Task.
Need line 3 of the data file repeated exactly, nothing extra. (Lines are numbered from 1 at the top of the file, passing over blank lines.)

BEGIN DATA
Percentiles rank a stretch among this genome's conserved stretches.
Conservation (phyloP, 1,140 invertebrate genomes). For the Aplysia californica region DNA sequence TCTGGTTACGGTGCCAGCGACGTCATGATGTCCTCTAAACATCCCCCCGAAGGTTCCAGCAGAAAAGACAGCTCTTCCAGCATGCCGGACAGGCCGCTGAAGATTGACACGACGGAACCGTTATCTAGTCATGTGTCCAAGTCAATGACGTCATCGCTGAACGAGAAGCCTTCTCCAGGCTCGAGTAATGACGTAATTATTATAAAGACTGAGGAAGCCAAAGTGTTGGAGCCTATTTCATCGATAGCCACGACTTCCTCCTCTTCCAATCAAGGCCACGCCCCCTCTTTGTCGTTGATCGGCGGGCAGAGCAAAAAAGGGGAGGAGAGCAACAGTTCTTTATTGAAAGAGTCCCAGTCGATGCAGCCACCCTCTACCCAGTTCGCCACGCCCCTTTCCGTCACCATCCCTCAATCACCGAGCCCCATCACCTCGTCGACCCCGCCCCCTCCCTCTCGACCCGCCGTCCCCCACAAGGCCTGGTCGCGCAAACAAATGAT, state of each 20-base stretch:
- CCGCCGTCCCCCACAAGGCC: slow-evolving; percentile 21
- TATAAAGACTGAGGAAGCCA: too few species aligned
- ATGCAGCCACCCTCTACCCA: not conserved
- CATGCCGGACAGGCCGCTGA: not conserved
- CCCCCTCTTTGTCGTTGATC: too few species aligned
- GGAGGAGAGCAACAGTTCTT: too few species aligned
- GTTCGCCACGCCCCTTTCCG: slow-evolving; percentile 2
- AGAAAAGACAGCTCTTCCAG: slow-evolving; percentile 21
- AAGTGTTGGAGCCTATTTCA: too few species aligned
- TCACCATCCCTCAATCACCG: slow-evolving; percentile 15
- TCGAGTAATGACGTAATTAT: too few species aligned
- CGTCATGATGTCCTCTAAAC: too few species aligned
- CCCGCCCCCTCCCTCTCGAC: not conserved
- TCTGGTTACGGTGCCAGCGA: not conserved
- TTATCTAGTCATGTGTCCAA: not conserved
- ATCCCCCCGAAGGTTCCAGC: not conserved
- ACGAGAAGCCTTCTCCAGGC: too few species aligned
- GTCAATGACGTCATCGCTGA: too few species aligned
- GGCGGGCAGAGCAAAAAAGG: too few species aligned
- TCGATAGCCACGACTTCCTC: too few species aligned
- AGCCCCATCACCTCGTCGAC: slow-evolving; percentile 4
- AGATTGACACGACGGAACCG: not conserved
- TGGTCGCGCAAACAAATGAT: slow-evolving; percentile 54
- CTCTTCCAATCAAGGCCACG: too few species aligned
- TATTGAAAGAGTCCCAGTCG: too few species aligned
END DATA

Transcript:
- CCGCCGTCCCCCACAAGGCC: slow-evolving; percentile 21